2.5 Postprocessing

In some of the low grade gliomas (LGG) cases, there is no existence of enhancing tumor while the model may infer as existing, causing large error in Dice coefficient. Thus, if the number of voxels classified as the segmented enhancing tumor (ET) is less than 300 in a single case, those voxels are regarded as false-positive for ET (label 4) and replaced with the label of necrotic and non-enhancing tumor parts (label 1). Some independent small volumes disconnected with the largest tumor area are removed by connected component processing. If the voxel number of each small component is less than 30 percent of the total number of predicted class, those components were re-labeled as background.

3 Results

The proposed models are trained on the BraTS 2019 training dataset (335 cases) and initially evaluated on the validation dataset (125 cases). All the predicted results after reconstruction and post-processing are uploaded for the generalizability assessments by CBICA’s Image Processing Portal (IPP). Example segmentation results are shown in Figure 3.

Figure 3: Visualization results of two examples using DDU-Net (cross-skip) with corresponding FLAIR slices, T1ce slices and ground truth on BraTS 2019 Training dataset. Yellow: enhancing tumor (label 4); Red: necrotic and non-enhancing tumor core (label 1); Green: peritumoral edema (label 2).

The performance of proposed models is evaluated and compared with baselines (U-Net and DU-net) by Dice score, Sensitivity, Specificity and Hausdorff distance (95%) for all subregions. Four metric average results of three subregions on the BraTS 2019 validation dataset are presented in Table 1.

Dice score Sensitivity Specificity 95 Hausdorff
U-Net 0.744 0.893 0.765 0.740 0.883 0.763 0.997 0.995 0.997 4.712 6.279 8.146
U-Net+P 0.776 0.894 0.768 0.795 0.883 0.770 0.998 0.995 0.997 3.470 4.968 7.882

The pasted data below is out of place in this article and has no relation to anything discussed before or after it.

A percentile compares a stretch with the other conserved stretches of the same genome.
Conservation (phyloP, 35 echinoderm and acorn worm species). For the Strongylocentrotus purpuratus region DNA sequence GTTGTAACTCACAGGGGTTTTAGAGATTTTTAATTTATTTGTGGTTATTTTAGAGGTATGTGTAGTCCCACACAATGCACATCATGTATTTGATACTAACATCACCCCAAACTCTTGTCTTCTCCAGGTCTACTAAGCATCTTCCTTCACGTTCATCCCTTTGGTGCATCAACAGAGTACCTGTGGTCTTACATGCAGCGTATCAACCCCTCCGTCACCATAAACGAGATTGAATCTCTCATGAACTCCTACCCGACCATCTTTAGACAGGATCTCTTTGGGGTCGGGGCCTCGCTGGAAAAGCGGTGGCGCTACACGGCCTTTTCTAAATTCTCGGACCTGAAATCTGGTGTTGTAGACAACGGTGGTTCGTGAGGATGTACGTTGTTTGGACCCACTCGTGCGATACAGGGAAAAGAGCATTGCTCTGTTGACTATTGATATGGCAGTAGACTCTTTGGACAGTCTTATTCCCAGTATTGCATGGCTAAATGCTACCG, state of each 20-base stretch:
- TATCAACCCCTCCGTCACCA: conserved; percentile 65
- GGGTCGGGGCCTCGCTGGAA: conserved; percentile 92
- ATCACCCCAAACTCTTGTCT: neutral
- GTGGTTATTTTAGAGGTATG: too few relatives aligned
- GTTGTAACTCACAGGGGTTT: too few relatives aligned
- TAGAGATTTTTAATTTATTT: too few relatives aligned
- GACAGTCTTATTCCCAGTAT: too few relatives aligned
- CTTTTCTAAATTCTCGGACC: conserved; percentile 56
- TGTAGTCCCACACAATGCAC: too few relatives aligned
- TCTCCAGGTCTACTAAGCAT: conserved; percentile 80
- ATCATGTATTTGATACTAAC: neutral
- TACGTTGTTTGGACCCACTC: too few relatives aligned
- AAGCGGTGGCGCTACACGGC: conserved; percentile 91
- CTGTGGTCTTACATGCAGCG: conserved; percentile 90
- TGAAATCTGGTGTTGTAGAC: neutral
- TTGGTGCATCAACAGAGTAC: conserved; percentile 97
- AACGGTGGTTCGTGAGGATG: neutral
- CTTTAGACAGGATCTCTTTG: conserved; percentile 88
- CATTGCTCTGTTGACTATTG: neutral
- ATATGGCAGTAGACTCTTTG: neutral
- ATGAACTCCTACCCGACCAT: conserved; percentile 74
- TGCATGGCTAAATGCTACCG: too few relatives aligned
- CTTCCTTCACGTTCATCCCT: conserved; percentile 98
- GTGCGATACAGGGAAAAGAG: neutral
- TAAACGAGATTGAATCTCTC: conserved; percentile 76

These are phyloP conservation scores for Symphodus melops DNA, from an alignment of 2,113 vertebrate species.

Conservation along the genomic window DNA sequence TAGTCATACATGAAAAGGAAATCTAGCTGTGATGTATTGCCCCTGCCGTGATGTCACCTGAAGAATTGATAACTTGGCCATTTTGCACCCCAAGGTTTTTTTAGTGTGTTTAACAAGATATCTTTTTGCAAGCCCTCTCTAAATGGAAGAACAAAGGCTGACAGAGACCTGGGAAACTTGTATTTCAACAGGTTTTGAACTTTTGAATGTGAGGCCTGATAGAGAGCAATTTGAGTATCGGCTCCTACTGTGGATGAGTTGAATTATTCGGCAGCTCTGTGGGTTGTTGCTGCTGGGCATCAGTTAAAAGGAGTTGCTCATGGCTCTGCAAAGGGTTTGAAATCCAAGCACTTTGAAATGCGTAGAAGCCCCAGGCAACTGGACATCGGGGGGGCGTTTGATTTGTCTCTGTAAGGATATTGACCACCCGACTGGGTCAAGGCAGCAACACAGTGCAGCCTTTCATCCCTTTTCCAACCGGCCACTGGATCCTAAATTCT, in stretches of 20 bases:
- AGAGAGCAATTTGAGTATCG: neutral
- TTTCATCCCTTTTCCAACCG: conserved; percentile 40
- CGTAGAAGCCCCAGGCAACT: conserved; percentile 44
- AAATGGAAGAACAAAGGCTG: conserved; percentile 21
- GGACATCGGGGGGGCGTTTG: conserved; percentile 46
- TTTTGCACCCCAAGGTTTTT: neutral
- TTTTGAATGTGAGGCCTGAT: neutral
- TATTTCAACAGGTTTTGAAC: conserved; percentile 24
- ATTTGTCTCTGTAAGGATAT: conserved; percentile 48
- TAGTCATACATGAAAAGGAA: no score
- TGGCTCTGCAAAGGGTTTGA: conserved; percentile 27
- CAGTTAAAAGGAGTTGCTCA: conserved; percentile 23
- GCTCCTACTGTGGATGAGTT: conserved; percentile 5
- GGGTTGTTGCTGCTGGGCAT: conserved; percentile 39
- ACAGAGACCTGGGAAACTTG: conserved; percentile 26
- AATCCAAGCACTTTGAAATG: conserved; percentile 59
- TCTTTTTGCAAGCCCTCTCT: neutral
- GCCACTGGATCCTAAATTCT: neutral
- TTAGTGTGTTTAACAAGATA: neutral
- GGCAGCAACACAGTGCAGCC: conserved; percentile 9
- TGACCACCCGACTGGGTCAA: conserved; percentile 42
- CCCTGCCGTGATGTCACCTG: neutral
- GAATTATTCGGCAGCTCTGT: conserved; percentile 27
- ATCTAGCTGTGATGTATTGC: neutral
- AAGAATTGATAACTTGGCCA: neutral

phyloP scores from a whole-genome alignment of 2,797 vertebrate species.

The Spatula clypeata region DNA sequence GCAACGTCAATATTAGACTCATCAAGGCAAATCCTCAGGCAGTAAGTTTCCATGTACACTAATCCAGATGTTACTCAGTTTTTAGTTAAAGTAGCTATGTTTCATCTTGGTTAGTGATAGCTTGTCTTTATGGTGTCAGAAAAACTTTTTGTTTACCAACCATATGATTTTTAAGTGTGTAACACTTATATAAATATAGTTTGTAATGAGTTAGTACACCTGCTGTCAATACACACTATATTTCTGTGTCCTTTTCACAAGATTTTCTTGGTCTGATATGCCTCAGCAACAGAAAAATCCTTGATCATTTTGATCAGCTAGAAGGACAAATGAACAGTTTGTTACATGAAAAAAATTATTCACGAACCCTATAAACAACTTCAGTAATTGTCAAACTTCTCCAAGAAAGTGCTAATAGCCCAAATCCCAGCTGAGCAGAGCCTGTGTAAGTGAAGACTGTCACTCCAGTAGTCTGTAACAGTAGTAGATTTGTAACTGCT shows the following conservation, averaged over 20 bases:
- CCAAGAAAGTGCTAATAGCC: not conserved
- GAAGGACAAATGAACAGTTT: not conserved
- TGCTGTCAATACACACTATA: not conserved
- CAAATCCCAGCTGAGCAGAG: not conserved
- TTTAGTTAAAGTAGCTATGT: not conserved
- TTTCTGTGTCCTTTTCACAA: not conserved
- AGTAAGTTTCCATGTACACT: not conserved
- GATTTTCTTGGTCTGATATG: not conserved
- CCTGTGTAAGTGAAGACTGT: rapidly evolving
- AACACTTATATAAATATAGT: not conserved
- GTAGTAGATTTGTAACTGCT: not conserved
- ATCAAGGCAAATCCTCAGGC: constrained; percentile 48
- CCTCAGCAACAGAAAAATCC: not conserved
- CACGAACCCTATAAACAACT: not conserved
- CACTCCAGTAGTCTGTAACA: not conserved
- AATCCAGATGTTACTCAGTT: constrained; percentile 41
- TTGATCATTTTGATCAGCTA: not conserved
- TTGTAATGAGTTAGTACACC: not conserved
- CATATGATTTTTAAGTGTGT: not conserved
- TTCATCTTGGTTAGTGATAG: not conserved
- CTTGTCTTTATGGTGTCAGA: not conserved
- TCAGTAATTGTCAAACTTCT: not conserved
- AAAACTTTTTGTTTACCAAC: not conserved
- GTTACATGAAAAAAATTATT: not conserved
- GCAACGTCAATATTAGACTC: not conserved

DU-Net+P 0.767 0.887 0.773 0.758 0.883 0.763 0.998 0.995 0.997 3.843 5.908 7.989
DDU-Net(cs)+P 0.780 0.898 0.793 0.791 0.903 0.808 0.998 0.994 0.996 3.376 4.874 8.013
DDU-Net(s1)+P 0.765 0.898 0.793 0.787 0.905 0.820 0.998 0.994 0.996 4.058 5.225 8.127
DDU-Net(s2)+P 0.784 0.897 0.794 0.804 0.888 0.791 0.998 0.995 0.997 4.099 4.950 7.399
Table 1: Models evaluated (mean value) on BraTS 2019 validation dataset. ET, WT and TC denote enhancing tumor, whole tumor and tumor core, respectively. P, cs, s1, s2 stand for postprocessing, cross-skip, skip-1, skip-2. DU-Net (dense U-Net) is an integrated model of the traditional dense connection and U-Net.

To illustrate the effectiveness of postprocessing method, experiments on U-Net have been conducted. The results are shown in Table 1 (the and the row). Comparing their performance on metrics, the effectiveness of the method is evident, especially for enhancing tumor. To explore the effects of DDCs, detailed experiments have been operated on each DDU-Net. Compared with U-Net baseline and dense U-net (DU-Net) using dense connection to bridge over features, the results show that the performance of the DDU-Nets surpasses that of baselines on Dice score and sensitivity in most of the subregions. Although DU-Net possesses the highest feature reuse rate, the redundant architecture makes it difficult to achieve better performance than that of the DDU-Nets, which reuse fewer features but achieve great improvement. For each model, Specificity has no obvious difference.